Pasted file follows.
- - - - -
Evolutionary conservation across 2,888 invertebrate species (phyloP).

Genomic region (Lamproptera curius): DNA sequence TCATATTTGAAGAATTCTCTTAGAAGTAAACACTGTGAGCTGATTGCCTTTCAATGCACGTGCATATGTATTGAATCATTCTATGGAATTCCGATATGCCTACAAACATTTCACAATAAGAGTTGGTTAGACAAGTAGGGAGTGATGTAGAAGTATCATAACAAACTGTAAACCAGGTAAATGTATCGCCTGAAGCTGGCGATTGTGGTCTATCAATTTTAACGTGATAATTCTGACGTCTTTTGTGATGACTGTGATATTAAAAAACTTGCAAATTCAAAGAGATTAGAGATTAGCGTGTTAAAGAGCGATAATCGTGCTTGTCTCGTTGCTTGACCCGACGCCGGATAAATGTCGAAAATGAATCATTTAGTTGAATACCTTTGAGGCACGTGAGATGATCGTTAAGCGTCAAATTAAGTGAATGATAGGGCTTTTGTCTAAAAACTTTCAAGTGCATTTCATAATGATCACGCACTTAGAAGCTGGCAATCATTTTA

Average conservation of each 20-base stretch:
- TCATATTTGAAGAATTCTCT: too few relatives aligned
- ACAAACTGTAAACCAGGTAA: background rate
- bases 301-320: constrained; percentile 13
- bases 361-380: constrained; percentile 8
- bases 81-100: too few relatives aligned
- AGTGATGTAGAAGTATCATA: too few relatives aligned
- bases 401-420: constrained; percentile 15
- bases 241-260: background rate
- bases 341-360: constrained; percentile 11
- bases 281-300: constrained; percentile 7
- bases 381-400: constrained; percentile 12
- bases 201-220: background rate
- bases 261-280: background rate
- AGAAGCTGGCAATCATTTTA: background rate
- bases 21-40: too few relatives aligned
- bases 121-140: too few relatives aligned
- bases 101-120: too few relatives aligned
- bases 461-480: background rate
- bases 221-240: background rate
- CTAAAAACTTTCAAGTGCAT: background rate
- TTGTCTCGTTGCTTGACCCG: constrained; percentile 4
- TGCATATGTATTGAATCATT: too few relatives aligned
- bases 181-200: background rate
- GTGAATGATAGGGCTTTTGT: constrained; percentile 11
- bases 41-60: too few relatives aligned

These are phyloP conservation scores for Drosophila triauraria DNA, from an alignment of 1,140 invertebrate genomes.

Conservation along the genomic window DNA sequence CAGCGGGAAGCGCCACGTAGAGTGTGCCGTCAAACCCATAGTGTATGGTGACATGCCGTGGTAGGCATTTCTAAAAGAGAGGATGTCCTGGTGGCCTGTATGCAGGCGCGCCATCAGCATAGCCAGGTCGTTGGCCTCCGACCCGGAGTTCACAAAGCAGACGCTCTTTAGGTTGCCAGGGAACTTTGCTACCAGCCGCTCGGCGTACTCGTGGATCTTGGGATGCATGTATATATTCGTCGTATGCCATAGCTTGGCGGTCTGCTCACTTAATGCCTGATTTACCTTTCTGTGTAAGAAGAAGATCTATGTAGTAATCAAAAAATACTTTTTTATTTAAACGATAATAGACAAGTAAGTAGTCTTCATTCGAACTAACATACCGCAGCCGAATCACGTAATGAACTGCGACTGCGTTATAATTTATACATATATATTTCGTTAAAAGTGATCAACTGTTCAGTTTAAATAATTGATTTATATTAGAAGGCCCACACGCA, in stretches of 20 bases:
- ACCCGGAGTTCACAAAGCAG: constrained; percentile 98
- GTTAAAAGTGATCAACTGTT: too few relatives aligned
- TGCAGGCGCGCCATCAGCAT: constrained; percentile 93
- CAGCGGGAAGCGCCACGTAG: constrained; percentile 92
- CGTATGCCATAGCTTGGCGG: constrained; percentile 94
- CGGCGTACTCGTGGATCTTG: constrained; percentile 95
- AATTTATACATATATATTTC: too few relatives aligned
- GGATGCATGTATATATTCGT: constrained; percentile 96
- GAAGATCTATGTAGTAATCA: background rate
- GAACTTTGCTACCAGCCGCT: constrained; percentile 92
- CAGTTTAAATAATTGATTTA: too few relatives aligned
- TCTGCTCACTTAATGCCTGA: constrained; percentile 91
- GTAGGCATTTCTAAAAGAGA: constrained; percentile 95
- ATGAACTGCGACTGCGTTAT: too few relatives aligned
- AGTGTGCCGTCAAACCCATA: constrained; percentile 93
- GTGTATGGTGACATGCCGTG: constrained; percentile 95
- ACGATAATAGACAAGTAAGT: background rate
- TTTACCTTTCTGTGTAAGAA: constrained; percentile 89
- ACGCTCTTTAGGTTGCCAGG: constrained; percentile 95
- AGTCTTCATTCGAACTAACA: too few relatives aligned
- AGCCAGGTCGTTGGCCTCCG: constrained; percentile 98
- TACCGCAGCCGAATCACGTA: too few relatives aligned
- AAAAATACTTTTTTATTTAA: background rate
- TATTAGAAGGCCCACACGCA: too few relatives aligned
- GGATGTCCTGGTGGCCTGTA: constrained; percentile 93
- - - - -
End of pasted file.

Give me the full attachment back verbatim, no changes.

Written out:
Evolutionary conservation across 2,888 invertebrate species (phyloP).

Genomic region (Lamproptera curius): DNA sequence TCATATTTGAAGAATTCTCTTAGAAGTAAACACTGTGAGCTGATTGCCTTTCAATGCACGTGCATATGTATTGAATCATTCTATGGAATTCCGATATGCCTACAAACATTTCACAATAAGAGTTGGTTAGACAAGTAGGGAGTGATGTAGAAGTATCATAACAAACTGTAAACCAGGTAAATGTATCGCCTGAAGCTGGCGATTGTGGTCTATCAATTTTAACGTGATAATTCTGACGTCTTTTGTGATGACTGTGATATTAAAAAACTTGCAAATTCAAAGAGATTAGAGATTAGCGTGTTAAAGAGCGATAATCGTGCTTGTCTCGTTGCTTGACCCGACGCCGGATAAATGTCGAAAATGAATCATTTAGTTGAATACCTTTGAGGCACGTGAGATGATCGTTAAGCGTCAAATTAAGTGAATGATAGGGCTTTTGTCTAAAAACTTTCAAGTGCATTTCATAATGATCACGCACTTAGAAGCTGGCAATCATTTTA

Average conservation of each 20-base stretch:
- TCATATTTGAAGAATTCTCT: too few relatives aligned
- ACAAACTGTAAACCAGGTAA: background rate
- bases 301-320: constrained; percentile 13
- bases 361-380: constrained; percentile 8
- bases 81-100: too few relatives aligned
- AGTGATGTAGAAGTATCATA: too few relatives aligned
- bases 401-420: constrained; percentile 15
- bases 241-260: background rate
- bases 341-360: constrained; percentile 11
- bases 281-300: constrained; percentile 7
- bases 381-400: constrained; percentile 12
- bases 201-220: background rate
- bases 261-280: background rate
- AGAAGCTGGCAATCATTTTA: background rate
- bases 21-40: too few relatives aligned
- bases 121-140: too few relatives aligned
- bases 101-120: too few relatives aligned
- bases 461-480: background rate
- bases 221-240: background rate
- CTAAAAACTTTCAAGTGCAT: background rate
- TTGTCTCGTTGCTTGACCCG: constrained; percentile 4
- TGCATATGTATTGAATCATT: too few relatives aligned
- bases 181-200: background rate
- GTGAATGATAGGGCTTTTGT: constrained; percentile 11
- bases 41-60: too few relatives aligned

These are phyloP conservation scores for Drosophila triauraria DNA, from an alignment of 1,140 invertebrate genomes.

Conservation along the genomic window DNA sequence CAGCGGGAAGCGCCACGTAGAGTGTGCCGTCAAACCCATAGTGTATGGTGACATGCCGTGGTAGGCATTTCTAAAAGAGAGGATGTCCTGGTGGCCTGTATGCAGGCGCGCCATCAGCATAGCCAGGTCGTTGGCCTCCGACCCGGAGTTCACAAAGCAGACGCTCTTTAGGTTGCCAGGGAACTTTGCTACCAGCCGCTCGGCGTACTCGTGGATCTTGGGATGCATGTATATATTCGTCGTATGCCATAGCTTGGCGGTCTGCTCACTTAATGCCTGATTTACCTTTCTGTGTAAGAAGAAGATCTATGTAGTAATCAAAAAATACTTTTTTATTTAAACGATAATAGACAAGTAAGTAGTCTTCATTCGAACTAACATACCGCAGCCGAATCACGTAATGAACTGCGACTGCGTTATAATTTATACATATATATTTCGTTAAAAGTGATCAACTGTTCAGTTTAAATAATTGATTTATATTAGAAGGCCCACACGCA, in stretches of 20 bases:
- ACCCGGAGTTCACAAAGCAG: constrained; percentile 98
- GTTAAAAGTGATCAACTGTT: too few relatives aligned
- TGCAGGCGCGCCATCAGCAT: constrained; percentile 93
- CAGCGGGAAGCGCCACGTAG: constrained; percentile 92
- CGTATGCCATAGCTTGGCGG: constrained; percentile 94
- CGGCGTACTCGTGGATCTTG: constrained; percentile 95
- AATTTATACATATATATTTC: too few relatives aligned
- GGATGCATGTATATATTCGT: constrained; percentile 96
- GAAGATCTATGTAGTAATCA: background rate
- GAACTTTGCTACCAGCCGCT: constrained; percentile 92
- CAGTTTAAATAATTGATTTA: too few relatives aligned
- TCTGCTCACTTAATGCCTGA: constrained; percentile 91
- GTAGGCATTTCTAAAAGAGA: constrained; percentile 95
- ATGAACTGCGACTGCGTTAT: too few relatives aligned
- AGTGTGCCGTCAAACCCATA: constrained; percentile 93
- GTGTATGGTGACATGCCGTG: constrained; percentile 95
- ACGATAATAGACAAGTAAGT: background rate
- TTTACCTTTCTGTGTAAGAA: constrained; percentile 89
- ACGCTCTTTAGGTTGCCAGG: constrained; percentile 95
- AGTCTTCATTCGAACTAACA: too few relatives aligned
- AGCCAGGTCGTTGGCCTCCG: constrained; percentile 98
- TACCGCAGCCGAATCACGTA: too few relatives aligned
- AAAAATACTTTTTTATTTAA: background rate
- TATTAGAAGGCCCACACGCA: too few relatives aligned
- GGATGTCCTGGTGGCCTGTA: constrained; percentile 93